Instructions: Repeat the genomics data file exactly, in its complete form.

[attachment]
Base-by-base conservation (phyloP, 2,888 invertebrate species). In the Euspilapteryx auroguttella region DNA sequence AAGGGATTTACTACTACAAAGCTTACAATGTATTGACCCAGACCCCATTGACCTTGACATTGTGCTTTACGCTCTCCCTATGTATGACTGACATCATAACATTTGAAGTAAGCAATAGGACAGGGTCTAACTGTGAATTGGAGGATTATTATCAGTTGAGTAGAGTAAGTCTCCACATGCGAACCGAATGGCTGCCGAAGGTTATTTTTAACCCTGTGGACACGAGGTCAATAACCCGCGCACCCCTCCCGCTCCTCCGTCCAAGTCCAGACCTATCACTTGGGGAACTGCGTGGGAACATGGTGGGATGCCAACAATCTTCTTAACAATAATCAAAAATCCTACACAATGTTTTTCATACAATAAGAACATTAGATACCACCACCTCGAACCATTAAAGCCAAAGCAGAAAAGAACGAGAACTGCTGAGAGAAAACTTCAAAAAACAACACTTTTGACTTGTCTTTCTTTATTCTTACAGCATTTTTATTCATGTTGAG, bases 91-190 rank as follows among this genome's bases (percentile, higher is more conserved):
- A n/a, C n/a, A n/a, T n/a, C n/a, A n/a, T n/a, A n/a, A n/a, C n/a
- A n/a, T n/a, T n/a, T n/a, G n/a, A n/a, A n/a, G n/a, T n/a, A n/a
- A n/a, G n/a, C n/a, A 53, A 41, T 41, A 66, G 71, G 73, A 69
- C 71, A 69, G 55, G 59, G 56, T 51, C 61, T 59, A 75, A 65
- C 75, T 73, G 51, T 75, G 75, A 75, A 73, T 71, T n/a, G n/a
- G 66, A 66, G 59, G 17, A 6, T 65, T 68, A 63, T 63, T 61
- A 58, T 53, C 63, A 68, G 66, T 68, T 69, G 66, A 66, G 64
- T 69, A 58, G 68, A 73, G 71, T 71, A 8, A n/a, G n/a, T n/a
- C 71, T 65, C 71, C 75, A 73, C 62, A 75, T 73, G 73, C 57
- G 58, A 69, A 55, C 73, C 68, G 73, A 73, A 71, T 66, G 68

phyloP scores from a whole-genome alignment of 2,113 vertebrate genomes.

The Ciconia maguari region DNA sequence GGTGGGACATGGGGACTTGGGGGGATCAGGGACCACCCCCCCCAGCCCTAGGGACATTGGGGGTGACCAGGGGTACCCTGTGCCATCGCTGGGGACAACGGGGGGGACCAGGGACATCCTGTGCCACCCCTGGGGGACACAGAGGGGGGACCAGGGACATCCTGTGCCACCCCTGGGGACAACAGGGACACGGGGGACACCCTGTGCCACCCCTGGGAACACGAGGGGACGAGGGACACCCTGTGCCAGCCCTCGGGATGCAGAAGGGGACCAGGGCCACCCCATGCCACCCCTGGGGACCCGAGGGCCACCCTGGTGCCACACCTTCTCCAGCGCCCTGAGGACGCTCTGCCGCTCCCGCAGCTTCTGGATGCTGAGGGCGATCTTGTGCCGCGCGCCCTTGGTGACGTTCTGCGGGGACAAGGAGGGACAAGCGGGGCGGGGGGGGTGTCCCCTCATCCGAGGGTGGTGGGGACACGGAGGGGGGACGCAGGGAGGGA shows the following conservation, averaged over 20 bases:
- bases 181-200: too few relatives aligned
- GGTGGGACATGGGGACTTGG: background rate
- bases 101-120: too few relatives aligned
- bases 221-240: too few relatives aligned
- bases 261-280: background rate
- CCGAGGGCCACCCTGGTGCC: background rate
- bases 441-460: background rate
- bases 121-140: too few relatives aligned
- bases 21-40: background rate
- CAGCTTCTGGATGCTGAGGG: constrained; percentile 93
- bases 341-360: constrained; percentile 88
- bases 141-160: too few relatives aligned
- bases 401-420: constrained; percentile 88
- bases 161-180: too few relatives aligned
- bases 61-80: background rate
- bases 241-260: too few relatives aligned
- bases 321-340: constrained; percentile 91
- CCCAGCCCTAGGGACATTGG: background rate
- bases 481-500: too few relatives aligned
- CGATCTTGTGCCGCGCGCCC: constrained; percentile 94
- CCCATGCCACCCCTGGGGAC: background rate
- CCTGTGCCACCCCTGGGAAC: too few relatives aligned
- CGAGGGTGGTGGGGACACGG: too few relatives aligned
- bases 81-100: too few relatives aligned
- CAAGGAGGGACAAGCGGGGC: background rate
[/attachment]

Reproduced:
Base-by-base conservation (phyloP, 2,888 invertebrate species). In the Euspilapteryx auroguttella region DNA sequence AAGGGATTTACTACTACAAAGCTTACAATGTATTGACCCAGACCCCATTGACCTTGACATTGTGCTTTACGCTCTCCCTATGTATGACTGACATCATAACATTTGAAGTAAGCAATAGGACAGGGTCTAACTGTGAATTGGAGGATTATTATCAGTTGAGTAGAGTAAGTCTCCACATGCGAACCGAATGGCTGCCGAAGGTTATTTTTAACCCTGTGGACACGAGGTCAATAACCCGCGCACCCCTCCCGCTCCTCCGTCCAAGTCCAGACCTATCACTTGGGGAACTGCGTGGGAACATGGTGGGATGCCAACAATCTTCTTAACAATAATCAAAAATCCTACACAATGTTTTTCATACAATAAGAACATTAGATACCACCACCTCGAACCATTAAAGCCAAAGCAGAAAAGAACGAGAACTGCTGAGAGAAAACTTCAAAAAACAACACTTTTGACTTGTCTTTCTTTATTCTTACAGCATTTTTATTCATGTTGAG, bases 91-190 rank as follows among this genome's bases (percentile, higher is more conserved):
- A n/a, C n/a, A n/a, T n/a, C n/a, A n/a, T n/a, A n/a, A n/a, C n/a
- A n/a, T n/a, T n/a, T n/a, G n/a, A n/a, A n/a, G n/a, T n/a, A n/a
- A n/a, G n/a, C n/a, A 53, A 41, T 41, A 66, G 71, G 73, A 69
- C 71, A 69, G 55, G 59, G 56, T 51, C 61, T 59, A 75, A 65
- C 75, T 73, G 51, T 75, G 75, A 75, A 73, T 71, T n/a, G n/a
- G 66, A 66, G 59, G 17, A 6, T 65, T 68, A 63, T 63, T 61
- A 58, T 53, C 63, A 68, G 66, T 68, T 69, G 66, A 66, G 64
- T 69, A 58, G 68, A 73, G 71, T 71, A 8, A n/a, G n/a, T n/a
- C 71, T 65, C 71, C 75, A 73, C 62, A 75, T 73, G 73, C 57
- G 58, A 69, A 55, C 73, C 68, G 73, A 73, A 71, T 66, G 68

phyloP scores from a whole-genome alignment of 2,113 vertebrate genomes.

The Ciconia maguari region DNA sequence GGTGGGACATGGGGACTTGGGGGGATCAGGGACCACCCCCCCCAGCCCTAGGGACATTGGGGGTGACCAGGGGTACCCTGTGCCATCGCTGGGGACAACGGGGGGGACCAGGGACATCCTGTGCCACCCCTGGGGGACACAGAGGGGGGACCAGGGACATCCTGTGCCACCCCTGGGGACAACAGGGACACGGGGGACACCCTGTGCCACCCCTGGGAACACGAGGGGACGAGGGACACCCTGTGCCAGCCCTCGGGATGCAGAAGGGGACCAGGGCCACCCCATGCCACCCCTGGGGACCCGAGGGCCACCCTGGTGCCACACCTTCTCCAGCGCCCTGAGGACGCTCTGCCGCTCCCGCAGCTTCTGGATGCTGAGGGCGATCTTGTGCCGCGCGCCCTTGGTGACGTTCTGCGGGGACAAGGAGGGACAAGCGGGGCGGGGGGGGTGTCCCCTCATCCGAGGGTGGTGGGGACACGGAGGGGGGACGCAGGGAGGGA shows the following conservation, averaged over 20 bases:
- bases 181-200: too few relatives aligned
- GGTGGGACATGGGGACTTGG: background rate
- bases 101-120: too few relatives aligned
- bases 221-240: too few relatives aligned
- bases 261-280: background rate
- CCGAGGGCCACCCTGGTGCC: background rate
- bases 441-460: background rate
- bases 121-140: too few relatives aligned
- bases 21-40: background rate
- CAGCTTCTGGATGCTGAGGG: constrained; percentile 93
- bases 341-360: constrained; percentile 88
- bases 141-160: too few relatives aligned
- bases 401-420: constrained; percentile 88
- bases 161-180: too few relatives aligned
- bases 61-80: background rate
- bases 241-260: too few relatives aligned
- bases 321-340: constrained; percentile 91
- CCCAGCCCTAGGGACATTGG: background rate
- bases 481-500: too few relatives aligned
- CGATCTTGTGCCGCGCGCCC: constrained; percentile 94
- CCCATGCCACCCCTGGGGAC: background rate
- CCTGTGCCACCCCTGGGAAC: too few relatives aligned
- CGAGGGTGGTGGGGACACGG: too few relatives aligned
- bases 81-100: too few relatives aligned
- CAAGGAGGGACAAGCGGGGC: background rate